Remembering J. D. McClatchy (1945–2018)

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J.D. (“SANDY”) MCCLATCHY was so energetic, so ubiquitous, so generous with his time and talent that it’s hard to imagine that this star, this constellation, is now extinct. For years he was the editor of The Yale Review, the chancellor of the Academy of American Poets, the president of the American Academy of Arts and Letters, the editor of the great James Merrill’s papers, a prolific and inspired poet, the author of many libretti, including the New York City Opera’s hit Emmeline and Ned Rorem’s adaptation of Our Town. He wrote books on Anne Sexton, put together a glossy book about writers’ houses, and edited anthologies of love poetry, including Love Speaks Its Name: Gay and Lesbian Love Poems. He also translated the subtitles for many operas at the Met. (The last time I saw him was recently at the Met between acts of Rossini’s Semiramide, which he’d subtitled.) He famously shortened and translated the libretto for Julie Taymor’s whimsical production of Mozart’s The Magic Flute for children.

J. D. McClatchy in Stonington, CT, in 2005.

            He was such a dear man, so witty, so gifted. He was a foul-weather friend who’d take care of everyone in need. Too funny to be sentimental, he was modest in his kindness. Erudite, sexy, magisterial, he resembled an older generation of genius poets (James Merrill, John Hollander, Richard Howard) more than his dumbed-down contemporaries. He translated Horace, turned his own life into great poetry, entertained with style and joie de vivre, remembered every name, never indulged others nor himself, had his portrait painted by Philip Pearlstein, was one of the last cultured New Yorkers. And a wonderfully encouraging force in the world of the arts.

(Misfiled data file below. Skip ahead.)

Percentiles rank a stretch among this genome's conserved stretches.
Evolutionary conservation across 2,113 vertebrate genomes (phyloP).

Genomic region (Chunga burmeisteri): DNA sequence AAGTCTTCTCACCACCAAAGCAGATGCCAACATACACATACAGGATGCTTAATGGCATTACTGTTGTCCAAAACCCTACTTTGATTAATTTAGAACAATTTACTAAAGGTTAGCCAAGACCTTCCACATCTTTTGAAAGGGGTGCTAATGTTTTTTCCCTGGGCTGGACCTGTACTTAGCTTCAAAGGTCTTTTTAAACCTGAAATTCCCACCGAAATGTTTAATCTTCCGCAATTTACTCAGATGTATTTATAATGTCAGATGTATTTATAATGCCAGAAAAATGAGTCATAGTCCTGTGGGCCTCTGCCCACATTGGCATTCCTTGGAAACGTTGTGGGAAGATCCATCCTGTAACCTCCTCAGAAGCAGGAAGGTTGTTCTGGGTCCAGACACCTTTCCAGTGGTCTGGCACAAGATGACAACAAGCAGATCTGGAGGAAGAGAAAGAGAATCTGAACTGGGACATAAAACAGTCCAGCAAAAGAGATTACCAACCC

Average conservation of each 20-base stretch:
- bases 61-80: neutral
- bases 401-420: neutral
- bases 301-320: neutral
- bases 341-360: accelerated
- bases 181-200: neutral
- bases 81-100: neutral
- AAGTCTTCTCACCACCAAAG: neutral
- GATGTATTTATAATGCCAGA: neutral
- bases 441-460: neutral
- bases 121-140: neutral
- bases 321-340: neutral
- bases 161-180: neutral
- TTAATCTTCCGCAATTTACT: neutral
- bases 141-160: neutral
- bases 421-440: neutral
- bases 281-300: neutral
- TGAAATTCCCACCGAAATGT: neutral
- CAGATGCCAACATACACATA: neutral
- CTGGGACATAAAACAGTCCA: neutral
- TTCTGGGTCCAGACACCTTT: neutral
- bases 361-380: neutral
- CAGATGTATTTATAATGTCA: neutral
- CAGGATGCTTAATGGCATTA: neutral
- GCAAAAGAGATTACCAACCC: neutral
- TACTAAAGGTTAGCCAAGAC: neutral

I liked him because he liked me (does that sound too narcissistic?). He pretended he lusted after me when I was young and presentable. When I outed Merrill in The Farewell Symphony as someone who died of AIDS, he defended me against all the deniers. He liked my books, though he preferred my articles in various shelter magazines.

     I met him through Alfred Corn, the great poe, and his longtime friend. For years Sandy and his husband Chip Kidd were one of the most prominent power couples in gay New York. Chip is the country’s leading book designer—always dashing off to conferences in Japan, universally honored for his innovative work—a novelist, a publisher, and the author of books of images about Batman and Superman. He and Sandy did everything to perfection—designed their New York apartments, their house in Stonington, Connecticut, their condo in Palm Beach. They were always beautifully dressed, alive with the latest gossip, true insiders, but miraculously modest. Sandy was invariably alert to absurdity and pretension, including his own, but nourishing to dozens of young poets and critics and novelists, including Henri Cole and Michael Carroll. He always had a new poem—thematically outrageous, formally conservative—on the hob, whether he was writing about his own mammogram or his radiation therapy. He was the brightest—the most cultured, the most inventive, the most door-opening—person our culture has been able to offer.

 

Edmund White’s latest book is titled The Unpunished Vice: A Life of Reading (Bloomsbury).

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